- Promoting labour protection, which comprises decent conditions of work, including wages, working time and occupational safety and health etc.
- Working through dedicated programmes and activities to protect such vulnerable groups as migrant workers and their families and workers in the informal economy. Moreover, full potential will be used to respond to the AIDS pandemic, focusing on enhancing tripartite constituents' capacity
A "Global Campaign on Social Security and Coverage for All" launched by ILO in 2003 builds on efforts already underway in more than 30 countries. These include projects to help countries extend coverage at the national level and to strengthen community-based social security organizations.
ILO Declaration on Social Justice for a Fair Globalization adopted in 2008 recognizes that “the commitments and efforts of Members and the Organization to implement the ILO’s constitutional mandate, including through international labour standards, and to place full and productive employment and decent work at the centre of economic and social policies, should be based on developing and enhancing measures of social protection which are sustainable and adapted to national circumstances, including the extension of social security to all”.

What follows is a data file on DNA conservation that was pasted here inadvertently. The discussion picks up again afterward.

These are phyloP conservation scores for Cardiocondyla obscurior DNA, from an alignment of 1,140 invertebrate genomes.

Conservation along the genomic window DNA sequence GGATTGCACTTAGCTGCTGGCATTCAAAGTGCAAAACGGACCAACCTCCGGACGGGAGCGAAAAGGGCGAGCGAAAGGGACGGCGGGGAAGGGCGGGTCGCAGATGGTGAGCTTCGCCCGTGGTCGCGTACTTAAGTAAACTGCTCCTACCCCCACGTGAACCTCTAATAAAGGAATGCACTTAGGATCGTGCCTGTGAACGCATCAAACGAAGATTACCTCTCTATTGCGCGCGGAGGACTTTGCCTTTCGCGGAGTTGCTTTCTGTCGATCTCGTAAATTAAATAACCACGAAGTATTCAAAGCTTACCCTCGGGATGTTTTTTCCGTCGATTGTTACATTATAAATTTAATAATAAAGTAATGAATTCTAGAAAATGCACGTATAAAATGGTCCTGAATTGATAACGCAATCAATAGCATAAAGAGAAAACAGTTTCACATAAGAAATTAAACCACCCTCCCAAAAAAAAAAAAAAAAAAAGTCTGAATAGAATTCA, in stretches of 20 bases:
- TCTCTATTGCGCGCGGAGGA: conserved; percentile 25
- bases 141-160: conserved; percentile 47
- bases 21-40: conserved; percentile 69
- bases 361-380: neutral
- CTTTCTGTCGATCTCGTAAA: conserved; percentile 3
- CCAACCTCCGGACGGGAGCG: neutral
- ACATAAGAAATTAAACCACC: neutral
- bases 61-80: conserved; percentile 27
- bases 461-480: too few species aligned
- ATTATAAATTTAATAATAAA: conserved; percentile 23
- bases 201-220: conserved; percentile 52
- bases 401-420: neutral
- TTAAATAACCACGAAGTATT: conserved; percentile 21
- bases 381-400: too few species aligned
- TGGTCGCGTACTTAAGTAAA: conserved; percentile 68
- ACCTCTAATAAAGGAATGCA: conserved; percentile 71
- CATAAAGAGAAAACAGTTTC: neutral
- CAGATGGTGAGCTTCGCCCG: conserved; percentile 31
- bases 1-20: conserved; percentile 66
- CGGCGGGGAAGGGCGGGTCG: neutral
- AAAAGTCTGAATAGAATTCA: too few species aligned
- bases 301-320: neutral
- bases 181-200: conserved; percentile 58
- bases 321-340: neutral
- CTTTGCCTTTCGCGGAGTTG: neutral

Recognizing the importance of ensuring social protection for all, the United Nations System Chief Executives Board for Coordination (UNSCEB) adopted, in April 2009, the Social Protection Floor Initiative, as one of the nine UN joint initiatives to cope with the effects of the economic crisis. This initiative is co-led by the International Labour Office and the World Health Organization and involves a group of 17 collaborating agencies, including United Nations agencies and international financial institutions.
The International Labour Conference (ILC) at its 101st Session held in Geneva in June, 2012 adopted the Social Protection Floors Recommendation (R-202)..This was supported by India also. ILO adopts any instrument (convention, Recommendation, protocol) only when it get 2/3rd of total member vote after first or second round of discussion.The Social Protection Floors Recommendation 2012 (R-202) provides that ILO member states shall establish and maintain social protection floors as a fundamental element of their national social security systems. For the purpose of the Recommendation, Social Protection Floors are nationally defined set of basic social security guarantees which secure protection aimed at preventing or alleviating poverty, vulnerability and social exclusion.
Components of Social Protection Floors
Social protection floors are nationally defined sets of basic social security guarantees which secure protection aimed at preventing or alleviating poverty, vulnerability and social exclusion. A social protection floor could consist of two main elements.